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Inside the world of designer antennas for wearables

Matt Hamblen | May 14, 2014
In some cases, custom antenna developers must account for how fat and skin affects a Bluetooth signal.

With the human body, there are different radio signal losses for bone, fat, and muscle that have to be taken into account in antenna design.

"It's a big mishmash of signal loss in a body," Venkat said. "If you implant something in a muscle layer, the signal reflects off the fat layer before it gets out and you lose a lot of that as heat. It's such a difficult process with so many different factors."

Venkat said he's absolutely confident that wearable devices aren't radiation hazards. "Bluetooth Low Energy is so weak that it's not going to impact health," he said.

Wearables, like smartphones, have to meet Specific Absorption Rate standards for the amount of radio frequency energy absorbed, as set by the Federal Communications Commission.

Venkat and Cambridge work with clients, some of them small startups, interested in designing wearable computers amid pressure to lower manufacturing costs and the final cost to consumers. With many smartwatches now selling for $150 to $200, there's plenty of pressure to cut costs to reach to more buyers.

Many times, to keep costs down, wearables are designed with low-cost off-the-shelf antennas without the flexibility or efficiency of a custom antenna that takes advantage of the materials and design of the wearable, he said.

Custom antennas potentially raise the materials price in a wearable by 10% to 15%, he estimated. Today, a small off-the-shelf antenna made of copper or ceramic could cost from 30 cents to 60 cents when purchased in bulk of 10,000 or more units.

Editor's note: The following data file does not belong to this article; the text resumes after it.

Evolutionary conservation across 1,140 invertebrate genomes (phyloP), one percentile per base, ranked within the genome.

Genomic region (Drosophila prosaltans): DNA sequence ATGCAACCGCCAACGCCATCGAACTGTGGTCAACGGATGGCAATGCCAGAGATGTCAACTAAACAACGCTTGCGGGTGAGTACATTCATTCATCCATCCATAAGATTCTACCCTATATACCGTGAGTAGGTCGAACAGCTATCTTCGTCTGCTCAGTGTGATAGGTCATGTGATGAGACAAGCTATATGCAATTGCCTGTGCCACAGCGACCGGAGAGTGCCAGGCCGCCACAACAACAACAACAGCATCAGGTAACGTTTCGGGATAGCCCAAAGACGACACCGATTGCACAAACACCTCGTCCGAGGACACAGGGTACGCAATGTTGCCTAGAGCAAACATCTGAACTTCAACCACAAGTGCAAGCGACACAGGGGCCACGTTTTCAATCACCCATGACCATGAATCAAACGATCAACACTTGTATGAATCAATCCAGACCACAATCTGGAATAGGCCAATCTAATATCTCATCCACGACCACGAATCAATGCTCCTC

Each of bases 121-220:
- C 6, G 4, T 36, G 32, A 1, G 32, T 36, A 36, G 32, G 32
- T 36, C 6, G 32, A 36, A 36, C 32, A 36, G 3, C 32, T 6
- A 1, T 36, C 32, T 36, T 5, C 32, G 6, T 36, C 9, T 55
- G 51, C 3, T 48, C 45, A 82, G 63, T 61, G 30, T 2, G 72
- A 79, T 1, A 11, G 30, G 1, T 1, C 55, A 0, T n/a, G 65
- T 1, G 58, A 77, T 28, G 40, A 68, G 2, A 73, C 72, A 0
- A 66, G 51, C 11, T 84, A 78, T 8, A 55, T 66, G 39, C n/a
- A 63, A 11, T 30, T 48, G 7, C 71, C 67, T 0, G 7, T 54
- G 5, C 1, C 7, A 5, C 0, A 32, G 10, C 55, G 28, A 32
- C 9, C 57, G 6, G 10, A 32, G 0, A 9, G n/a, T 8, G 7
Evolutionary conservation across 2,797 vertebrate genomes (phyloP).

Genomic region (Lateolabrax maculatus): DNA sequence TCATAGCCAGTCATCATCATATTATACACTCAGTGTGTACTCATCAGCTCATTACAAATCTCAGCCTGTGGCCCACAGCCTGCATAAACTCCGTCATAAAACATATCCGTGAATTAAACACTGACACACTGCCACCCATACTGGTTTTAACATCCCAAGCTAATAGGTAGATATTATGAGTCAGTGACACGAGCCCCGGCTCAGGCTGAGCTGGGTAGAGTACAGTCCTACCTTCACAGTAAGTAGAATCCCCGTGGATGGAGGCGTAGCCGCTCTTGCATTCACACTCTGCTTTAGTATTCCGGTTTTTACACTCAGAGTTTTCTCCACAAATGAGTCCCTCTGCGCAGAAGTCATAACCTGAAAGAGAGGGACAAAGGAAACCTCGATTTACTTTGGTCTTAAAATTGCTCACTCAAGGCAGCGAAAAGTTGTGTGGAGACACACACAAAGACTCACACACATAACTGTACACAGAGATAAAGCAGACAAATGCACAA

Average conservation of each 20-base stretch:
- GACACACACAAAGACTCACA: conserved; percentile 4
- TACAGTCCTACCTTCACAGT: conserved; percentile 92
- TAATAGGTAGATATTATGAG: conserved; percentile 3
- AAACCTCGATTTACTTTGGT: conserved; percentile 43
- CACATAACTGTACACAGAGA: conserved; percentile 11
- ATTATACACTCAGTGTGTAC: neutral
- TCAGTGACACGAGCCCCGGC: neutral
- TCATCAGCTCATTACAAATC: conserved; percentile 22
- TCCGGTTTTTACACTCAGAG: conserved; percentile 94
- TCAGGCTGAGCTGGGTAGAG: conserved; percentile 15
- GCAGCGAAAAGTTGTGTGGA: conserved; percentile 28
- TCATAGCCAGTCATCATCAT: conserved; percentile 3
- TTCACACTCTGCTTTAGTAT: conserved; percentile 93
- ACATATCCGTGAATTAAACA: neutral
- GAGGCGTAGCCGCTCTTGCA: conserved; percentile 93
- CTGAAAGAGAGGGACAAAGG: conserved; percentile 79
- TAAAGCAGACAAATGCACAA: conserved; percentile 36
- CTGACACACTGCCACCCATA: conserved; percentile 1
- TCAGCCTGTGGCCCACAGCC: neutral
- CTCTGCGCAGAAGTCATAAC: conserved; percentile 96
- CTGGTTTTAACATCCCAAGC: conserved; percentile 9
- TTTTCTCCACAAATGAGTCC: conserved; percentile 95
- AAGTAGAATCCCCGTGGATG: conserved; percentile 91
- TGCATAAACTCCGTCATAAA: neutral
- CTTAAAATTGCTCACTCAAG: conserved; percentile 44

Venkat estimated that 90% of wearables on the market today rely on the off-the-shelf, or reference design, antennas, mostly made by smaller companies. Companies like Samsung, which already produce smartwatches and smartbands, have the capacity to design custom antennas to fit the wearables being sold.

Some wearable antennas will be printed from copper on the inside of a wearable case to make the antenna larger and more efficient for wireless transmission, he predicted. For instance, a wearable shirt computer could have an antenna running the length of the shirt.

With better antennas, other benefits can result. A fitness buff wearing a smartwatch might not need to carry the smartphone while working out nearby, taking advantage of the maximum range of Bluetooth. And runners or bikers might even be able to communicate with Bluetooth Low Energy beacons arrayed along a path.

"The antenna will start to dominate how well that sensor information gets out," he said. "If you make more efficient use of the space inside a wearable, you can maximize performance."

 

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